Rated: PG-13 for some thematic elements and brief strong language. Reviewed by: Jim Release date: April 3, 2015 Released by: The Weinstein Company
The imperturbable, customarily elegant Helen Mirren (Monsters University, The Debt, Red 2, as well as Hitchcock) headlines this public-relations examination of a 1907 masterpiece from artist Gustav Klimt (of a portrait of Adele Bloch-Bauer I taken by the Nazis from the family manse in Vienna) where potential to delve into the issues of art restitution is frustratingly unplumbed.
Woman In Gold also stars Ryan Reynolds (The Voices, Turbo) and Daniel Bruhl (Rush) who figure in British/Greek playwright Alexi Kaye Campbell's script that go against Adele's personal wish that the painting stay put. But, Mirren's haunted octogenarian Maria Altmann (Adele's niece) doesn't like the shimmering work staying in Austria's Belvedere Gallery where she goes after the inheritance meant to be hers instead of hanging there as a national treasure.
A gritty zeal helps to form the dramatic arc with an odd-couple union with restoration lawyer (and family friend) Randy Schoenberg (grandson of Arnold who influenced Campbell's writing) played by Reynolds who'll (of course) become a better person by being retained by the grand dame to follow her wishes. So, the glowering woman at the Austrian art sovereignty, a Jewish expatriate with a lighter European accent after much time spent in the U.S., involves some extensive travel, like the more amusing and involving Judi Dench/Steve Coogan pairing in a more poignant, less manipulative "Philomena" from Stephen Frears (who directed Mirren to Oscar glory in The Queen).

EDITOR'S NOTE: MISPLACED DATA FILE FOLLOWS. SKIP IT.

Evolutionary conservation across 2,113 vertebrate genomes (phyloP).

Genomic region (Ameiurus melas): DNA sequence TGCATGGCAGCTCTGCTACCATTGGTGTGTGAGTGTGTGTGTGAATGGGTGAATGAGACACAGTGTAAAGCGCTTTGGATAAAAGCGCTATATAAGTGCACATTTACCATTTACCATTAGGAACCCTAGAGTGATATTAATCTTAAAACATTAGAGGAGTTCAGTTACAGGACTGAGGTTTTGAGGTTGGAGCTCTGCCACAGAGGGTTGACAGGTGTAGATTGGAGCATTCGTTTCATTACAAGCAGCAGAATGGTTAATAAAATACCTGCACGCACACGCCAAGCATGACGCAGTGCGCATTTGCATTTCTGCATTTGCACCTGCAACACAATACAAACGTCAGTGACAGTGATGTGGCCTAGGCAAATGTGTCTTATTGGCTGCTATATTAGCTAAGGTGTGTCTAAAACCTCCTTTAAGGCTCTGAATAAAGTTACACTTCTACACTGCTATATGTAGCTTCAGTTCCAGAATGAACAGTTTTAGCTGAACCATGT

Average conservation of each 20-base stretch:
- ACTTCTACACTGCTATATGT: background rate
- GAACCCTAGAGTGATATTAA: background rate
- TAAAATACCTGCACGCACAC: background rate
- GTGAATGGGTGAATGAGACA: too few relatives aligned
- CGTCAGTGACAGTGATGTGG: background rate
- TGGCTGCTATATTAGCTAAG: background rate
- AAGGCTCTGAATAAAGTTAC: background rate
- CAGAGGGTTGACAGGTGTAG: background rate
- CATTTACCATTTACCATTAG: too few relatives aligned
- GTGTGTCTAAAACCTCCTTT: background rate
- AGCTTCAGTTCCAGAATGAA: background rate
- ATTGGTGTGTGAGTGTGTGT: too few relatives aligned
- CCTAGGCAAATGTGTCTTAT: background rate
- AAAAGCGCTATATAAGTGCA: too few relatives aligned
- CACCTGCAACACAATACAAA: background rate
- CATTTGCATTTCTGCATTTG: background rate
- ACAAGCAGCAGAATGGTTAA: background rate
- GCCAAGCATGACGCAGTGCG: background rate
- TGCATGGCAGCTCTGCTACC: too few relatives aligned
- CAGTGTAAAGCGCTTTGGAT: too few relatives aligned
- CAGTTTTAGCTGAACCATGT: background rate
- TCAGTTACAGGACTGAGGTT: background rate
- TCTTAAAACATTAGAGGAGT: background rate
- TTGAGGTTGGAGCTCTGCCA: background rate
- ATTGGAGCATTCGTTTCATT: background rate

An examination in crusading for justice is emphasized by the appearance of a headstrong journalist (Bruhl), but this wistful, pedestrian Woman may reach its emotional pinnacle from the pretty taut staging of the flashbacks in the Nazi-occupied era. That's where Tatiana Maslany and Allan Corduner make affecting appearances during a jolting scene in Vienna and a bittersweet farewell. Director Simon Curtis (who did better in the 1960s with "My Week With Marilyn") does his best work in the midsection while ineffectual around it, especially as Reynolds is hardly an ideal fit for Schoenberg.
Essentially, no hard decisions are made up to and including the pat conclusion though many will like Mirren's unwavering widow, but no controversy really brews as Schoenberg emerges as a "torch bearer". The gallery legalese want Maria to reconsider what will become a huge monetary windfall, yet no tension provides any payoff surrounding these icy indulgers for a lasting heritage.
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